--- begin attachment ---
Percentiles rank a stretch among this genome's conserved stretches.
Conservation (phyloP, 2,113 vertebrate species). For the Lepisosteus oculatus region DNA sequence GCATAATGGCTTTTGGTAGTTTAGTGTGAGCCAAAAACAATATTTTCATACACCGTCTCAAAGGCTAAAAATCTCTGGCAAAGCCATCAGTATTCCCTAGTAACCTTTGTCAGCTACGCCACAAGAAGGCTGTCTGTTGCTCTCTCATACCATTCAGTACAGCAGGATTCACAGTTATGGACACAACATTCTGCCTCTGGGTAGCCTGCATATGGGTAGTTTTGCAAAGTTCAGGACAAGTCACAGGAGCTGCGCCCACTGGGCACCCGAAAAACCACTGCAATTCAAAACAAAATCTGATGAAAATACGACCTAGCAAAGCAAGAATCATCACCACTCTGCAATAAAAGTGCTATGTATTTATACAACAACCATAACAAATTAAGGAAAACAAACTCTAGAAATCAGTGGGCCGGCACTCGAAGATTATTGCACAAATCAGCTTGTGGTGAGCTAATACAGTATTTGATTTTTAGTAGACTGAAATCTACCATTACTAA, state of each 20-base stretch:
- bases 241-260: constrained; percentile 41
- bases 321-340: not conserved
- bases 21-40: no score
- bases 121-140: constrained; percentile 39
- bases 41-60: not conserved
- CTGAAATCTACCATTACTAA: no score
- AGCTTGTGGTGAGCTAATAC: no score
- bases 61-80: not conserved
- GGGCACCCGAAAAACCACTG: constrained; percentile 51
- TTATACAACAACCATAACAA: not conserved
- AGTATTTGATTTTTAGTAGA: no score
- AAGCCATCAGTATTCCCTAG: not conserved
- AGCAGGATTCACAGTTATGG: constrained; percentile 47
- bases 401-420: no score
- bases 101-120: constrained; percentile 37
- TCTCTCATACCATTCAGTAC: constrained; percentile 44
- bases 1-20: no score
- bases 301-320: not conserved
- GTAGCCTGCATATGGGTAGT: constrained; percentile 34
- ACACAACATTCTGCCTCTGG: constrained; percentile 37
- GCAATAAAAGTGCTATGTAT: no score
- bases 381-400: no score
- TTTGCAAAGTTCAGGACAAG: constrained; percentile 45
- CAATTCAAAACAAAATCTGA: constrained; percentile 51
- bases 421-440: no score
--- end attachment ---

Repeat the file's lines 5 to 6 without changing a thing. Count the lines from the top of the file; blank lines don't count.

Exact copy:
- bases 21-40: no score
- bases 121-140: constrained; percentile 39